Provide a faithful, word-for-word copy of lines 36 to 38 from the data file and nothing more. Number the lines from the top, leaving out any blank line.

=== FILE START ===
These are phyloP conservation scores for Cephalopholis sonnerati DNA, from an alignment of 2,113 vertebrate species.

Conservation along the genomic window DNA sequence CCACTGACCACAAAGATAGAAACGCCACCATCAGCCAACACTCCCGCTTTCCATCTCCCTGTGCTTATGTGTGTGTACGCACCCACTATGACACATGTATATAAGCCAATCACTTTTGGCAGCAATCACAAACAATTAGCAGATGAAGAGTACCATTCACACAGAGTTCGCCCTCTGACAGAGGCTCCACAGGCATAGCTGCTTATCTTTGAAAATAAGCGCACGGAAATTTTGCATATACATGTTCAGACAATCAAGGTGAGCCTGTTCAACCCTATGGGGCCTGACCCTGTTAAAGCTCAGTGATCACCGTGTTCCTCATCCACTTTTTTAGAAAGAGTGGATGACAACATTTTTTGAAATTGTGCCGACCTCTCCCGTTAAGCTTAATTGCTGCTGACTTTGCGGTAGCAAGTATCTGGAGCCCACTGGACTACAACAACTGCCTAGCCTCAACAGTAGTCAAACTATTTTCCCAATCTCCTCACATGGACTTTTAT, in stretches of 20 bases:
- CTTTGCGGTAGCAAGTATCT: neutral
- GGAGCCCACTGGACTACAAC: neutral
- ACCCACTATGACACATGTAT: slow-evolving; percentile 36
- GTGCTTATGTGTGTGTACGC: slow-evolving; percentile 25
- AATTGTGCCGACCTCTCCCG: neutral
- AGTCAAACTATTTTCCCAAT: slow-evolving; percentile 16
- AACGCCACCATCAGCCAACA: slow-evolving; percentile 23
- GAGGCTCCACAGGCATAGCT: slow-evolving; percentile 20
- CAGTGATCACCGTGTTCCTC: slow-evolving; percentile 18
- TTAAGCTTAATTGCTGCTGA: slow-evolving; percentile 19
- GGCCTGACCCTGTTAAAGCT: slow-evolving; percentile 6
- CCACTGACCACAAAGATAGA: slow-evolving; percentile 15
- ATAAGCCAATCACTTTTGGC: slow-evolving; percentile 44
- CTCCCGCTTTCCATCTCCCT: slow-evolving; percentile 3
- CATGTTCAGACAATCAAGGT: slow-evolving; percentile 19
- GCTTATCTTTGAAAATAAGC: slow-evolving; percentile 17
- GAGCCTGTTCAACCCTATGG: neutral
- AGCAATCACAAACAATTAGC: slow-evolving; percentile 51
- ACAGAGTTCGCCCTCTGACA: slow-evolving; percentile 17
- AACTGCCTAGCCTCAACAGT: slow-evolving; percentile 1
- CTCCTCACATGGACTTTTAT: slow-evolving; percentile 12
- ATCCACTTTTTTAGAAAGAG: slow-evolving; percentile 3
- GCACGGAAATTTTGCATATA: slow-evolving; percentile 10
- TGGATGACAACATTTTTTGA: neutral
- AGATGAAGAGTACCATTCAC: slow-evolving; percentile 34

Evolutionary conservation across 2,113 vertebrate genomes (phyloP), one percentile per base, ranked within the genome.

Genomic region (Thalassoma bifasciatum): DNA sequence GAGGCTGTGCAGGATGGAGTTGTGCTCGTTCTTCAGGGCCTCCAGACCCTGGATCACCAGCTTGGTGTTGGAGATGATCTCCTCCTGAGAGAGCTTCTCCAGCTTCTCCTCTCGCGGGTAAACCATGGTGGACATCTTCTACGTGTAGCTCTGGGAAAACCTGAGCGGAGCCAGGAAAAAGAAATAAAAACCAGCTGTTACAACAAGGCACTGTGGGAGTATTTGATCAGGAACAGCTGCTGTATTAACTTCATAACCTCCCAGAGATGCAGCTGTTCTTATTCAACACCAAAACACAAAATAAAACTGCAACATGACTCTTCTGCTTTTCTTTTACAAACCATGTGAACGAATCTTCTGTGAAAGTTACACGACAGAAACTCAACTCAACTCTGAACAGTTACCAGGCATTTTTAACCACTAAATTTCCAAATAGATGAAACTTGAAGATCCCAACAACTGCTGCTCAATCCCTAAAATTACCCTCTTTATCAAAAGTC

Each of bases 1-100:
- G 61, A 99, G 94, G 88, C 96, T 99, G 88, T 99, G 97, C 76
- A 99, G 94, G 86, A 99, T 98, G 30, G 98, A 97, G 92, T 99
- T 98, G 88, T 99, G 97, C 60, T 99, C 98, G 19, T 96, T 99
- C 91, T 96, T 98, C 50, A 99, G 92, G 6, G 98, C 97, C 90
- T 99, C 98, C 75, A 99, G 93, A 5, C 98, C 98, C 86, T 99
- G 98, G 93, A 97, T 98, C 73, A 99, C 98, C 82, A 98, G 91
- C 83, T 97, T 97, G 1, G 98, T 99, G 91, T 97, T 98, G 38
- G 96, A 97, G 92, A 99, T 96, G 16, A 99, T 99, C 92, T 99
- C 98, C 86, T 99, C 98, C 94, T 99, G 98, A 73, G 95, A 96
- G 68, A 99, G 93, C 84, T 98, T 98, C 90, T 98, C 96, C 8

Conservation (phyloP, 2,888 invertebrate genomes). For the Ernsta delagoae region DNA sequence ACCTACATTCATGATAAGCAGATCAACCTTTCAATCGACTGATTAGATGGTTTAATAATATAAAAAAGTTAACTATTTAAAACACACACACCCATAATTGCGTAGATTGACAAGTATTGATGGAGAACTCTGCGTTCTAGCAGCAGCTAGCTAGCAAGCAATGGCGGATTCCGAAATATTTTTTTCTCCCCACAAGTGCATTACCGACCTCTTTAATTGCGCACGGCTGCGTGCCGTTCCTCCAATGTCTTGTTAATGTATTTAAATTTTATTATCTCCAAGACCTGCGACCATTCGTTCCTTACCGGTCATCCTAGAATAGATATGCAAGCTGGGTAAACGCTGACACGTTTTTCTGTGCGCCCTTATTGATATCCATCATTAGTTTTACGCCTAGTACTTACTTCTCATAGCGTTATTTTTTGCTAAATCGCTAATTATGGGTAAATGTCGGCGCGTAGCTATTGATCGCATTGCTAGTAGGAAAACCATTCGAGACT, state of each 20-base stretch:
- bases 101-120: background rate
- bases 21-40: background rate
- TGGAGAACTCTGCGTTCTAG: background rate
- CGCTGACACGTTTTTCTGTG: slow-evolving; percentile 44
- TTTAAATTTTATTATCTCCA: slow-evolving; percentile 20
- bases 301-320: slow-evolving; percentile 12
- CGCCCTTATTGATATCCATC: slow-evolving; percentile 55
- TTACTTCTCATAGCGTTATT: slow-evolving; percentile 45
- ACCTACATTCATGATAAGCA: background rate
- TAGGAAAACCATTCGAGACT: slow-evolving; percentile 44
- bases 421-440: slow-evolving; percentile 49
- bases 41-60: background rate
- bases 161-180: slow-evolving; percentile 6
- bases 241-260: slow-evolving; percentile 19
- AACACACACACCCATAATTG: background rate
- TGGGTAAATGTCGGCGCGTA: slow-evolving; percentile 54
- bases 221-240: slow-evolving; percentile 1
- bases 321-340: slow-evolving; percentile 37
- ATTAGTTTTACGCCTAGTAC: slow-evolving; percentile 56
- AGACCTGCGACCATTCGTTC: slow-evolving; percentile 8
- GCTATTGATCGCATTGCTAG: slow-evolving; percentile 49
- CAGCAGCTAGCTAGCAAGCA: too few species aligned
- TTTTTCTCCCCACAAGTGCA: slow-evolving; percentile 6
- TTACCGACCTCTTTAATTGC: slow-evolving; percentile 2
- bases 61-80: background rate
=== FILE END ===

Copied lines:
- G 98, G 93, A 97, T 98, C 73, A 99, C 98, C 82, A 98, G 91
- C 83, T 97, T 97, G 1, G 98, T 99, G 91, T 97, T 98, G 38
- G 96, A 97, G 92, A 99, T 96, G 16, A 99, T 99, C 92, T 99